In the bad old days, unscrupulous retailers would bulk out a punnet of strawberries by packing the base with straw or leaves. Today, unscrupulous producers bulk out the wage slips of their east European workers by counting all manner of compulsory deductions as part of their pay – thus assuring the customers of Tesco and Sainsbury's that their soft fruit has been produced in accordance with the minimum standards of workforce welfare.
As we reported on our front page yesterday, the pickers employed by S&A Produce are nominally paid the national minimum wage of £5.74 an hour, but often receive less than £3 an hour after deductions for accommodation, transport, "pastoral" service and internet access that does not always work. Some of these deductions are more justified than others, but the effect is to erode the effectiveness of minimum-wage law. A further problem faced by the pickers is that the company seems to have miscalculated its labour needs and is giving its workers fewer hours than they expected. Thus some of them end up earning as little as £45 a week.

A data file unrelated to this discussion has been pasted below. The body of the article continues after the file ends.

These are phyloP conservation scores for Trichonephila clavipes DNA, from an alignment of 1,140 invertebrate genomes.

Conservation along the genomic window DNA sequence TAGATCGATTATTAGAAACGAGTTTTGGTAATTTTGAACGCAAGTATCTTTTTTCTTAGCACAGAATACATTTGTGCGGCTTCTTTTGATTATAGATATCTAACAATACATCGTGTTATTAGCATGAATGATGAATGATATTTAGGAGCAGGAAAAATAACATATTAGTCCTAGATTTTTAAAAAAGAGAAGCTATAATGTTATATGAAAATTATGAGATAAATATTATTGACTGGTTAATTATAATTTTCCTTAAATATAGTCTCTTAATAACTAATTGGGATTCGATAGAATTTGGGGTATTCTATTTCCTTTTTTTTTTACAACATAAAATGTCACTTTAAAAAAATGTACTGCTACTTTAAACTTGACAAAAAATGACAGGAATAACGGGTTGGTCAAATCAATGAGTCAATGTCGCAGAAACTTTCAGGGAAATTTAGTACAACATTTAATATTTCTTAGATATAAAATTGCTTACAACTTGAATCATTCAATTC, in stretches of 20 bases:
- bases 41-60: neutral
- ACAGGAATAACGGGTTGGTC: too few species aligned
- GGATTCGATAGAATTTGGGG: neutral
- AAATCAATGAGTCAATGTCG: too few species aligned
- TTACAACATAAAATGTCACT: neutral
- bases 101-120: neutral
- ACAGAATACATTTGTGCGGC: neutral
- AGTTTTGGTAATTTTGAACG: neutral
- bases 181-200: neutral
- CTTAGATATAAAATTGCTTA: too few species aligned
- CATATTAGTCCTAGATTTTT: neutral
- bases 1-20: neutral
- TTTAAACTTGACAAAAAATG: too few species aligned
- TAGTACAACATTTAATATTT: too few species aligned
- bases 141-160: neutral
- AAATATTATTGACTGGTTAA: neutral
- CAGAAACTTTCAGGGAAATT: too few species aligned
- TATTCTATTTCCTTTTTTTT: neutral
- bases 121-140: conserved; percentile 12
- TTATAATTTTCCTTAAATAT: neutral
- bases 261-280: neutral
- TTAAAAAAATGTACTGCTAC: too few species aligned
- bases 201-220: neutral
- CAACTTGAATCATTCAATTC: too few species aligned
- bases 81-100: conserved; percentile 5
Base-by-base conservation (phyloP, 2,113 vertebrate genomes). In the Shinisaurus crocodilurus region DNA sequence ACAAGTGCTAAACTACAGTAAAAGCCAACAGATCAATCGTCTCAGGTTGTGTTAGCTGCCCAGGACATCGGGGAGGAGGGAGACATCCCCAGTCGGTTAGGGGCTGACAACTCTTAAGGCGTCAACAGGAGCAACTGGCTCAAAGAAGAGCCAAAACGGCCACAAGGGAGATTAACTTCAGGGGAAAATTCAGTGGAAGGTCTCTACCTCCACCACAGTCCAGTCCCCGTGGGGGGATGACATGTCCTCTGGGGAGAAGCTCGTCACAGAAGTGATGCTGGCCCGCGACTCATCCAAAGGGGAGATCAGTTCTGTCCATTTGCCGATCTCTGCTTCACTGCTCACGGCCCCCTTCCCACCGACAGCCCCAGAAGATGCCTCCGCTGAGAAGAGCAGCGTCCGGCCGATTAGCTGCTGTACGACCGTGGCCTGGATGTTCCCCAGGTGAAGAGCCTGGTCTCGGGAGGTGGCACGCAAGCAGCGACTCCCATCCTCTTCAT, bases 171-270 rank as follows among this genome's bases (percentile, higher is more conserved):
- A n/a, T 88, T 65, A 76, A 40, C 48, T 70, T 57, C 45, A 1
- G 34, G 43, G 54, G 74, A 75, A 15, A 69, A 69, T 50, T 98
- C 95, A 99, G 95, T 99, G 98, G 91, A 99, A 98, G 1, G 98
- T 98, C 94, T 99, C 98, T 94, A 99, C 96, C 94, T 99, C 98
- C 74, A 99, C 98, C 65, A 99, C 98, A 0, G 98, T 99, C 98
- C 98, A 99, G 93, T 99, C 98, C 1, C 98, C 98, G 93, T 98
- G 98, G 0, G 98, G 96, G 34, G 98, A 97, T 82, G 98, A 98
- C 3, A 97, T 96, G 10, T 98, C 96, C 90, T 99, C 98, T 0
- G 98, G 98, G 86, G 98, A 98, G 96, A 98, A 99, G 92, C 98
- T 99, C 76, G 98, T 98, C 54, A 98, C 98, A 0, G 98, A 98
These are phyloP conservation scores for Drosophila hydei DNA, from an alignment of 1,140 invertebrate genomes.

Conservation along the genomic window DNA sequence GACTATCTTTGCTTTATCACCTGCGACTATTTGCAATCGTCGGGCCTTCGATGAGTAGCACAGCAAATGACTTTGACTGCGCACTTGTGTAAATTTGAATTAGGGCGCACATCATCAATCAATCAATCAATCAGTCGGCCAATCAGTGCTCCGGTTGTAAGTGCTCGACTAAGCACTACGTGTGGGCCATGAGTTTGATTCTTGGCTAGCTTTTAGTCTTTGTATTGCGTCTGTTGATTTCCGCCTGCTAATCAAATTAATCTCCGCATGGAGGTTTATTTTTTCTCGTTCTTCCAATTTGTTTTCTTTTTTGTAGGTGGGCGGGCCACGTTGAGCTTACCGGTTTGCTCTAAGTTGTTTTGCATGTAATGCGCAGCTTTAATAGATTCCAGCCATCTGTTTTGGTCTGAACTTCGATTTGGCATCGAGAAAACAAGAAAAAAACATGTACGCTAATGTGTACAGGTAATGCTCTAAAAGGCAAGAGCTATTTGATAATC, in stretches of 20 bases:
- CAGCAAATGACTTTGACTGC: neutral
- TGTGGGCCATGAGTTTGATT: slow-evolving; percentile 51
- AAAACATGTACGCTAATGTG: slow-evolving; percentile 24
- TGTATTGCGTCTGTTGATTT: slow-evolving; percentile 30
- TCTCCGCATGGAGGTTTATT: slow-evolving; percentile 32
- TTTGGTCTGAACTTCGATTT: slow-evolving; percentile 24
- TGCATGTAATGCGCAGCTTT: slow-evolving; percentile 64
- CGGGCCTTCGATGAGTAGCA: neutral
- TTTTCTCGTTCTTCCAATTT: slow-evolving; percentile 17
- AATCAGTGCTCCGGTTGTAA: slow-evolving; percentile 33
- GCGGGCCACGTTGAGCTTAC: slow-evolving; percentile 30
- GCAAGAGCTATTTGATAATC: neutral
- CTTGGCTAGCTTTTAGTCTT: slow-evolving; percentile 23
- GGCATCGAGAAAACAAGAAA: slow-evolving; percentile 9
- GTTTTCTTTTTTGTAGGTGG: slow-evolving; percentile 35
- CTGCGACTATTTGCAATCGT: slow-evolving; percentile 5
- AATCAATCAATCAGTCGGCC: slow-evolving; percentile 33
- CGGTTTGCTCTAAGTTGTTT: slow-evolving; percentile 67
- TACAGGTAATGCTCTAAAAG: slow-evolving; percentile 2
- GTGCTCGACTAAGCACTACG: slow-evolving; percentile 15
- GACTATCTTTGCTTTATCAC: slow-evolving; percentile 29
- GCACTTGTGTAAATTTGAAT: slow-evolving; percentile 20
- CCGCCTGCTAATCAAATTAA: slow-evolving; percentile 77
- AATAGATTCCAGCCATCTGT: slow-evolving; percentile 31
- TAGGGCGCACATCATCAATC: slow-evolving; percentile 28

The primary responsibility for rectifying the injustices identified by our report lies with the supermarkets. In the present era of the assertive citizen, who demands as much transparency in economics as in politics, supermarkets need to work harder to assure their customers that the spirit and the letter of minimum-wage law is being observed by their suppliers.
The exploitation of foreign workers risks undercutting local labour and fuelling resentment of immigrants, no matter how temporary. Indeed, fruit pickers from Bulgaria and Romania, countries that are members of the European Union but whose citizens are denied free movement, often find themselves exploited because the restrictions of the seasonal workers scheme prevent them from changing jobs once they are here. The Government and supermarkets must work together to make sure that, when people buy a punnet of strawberries, they know what has gone into it, in every sense.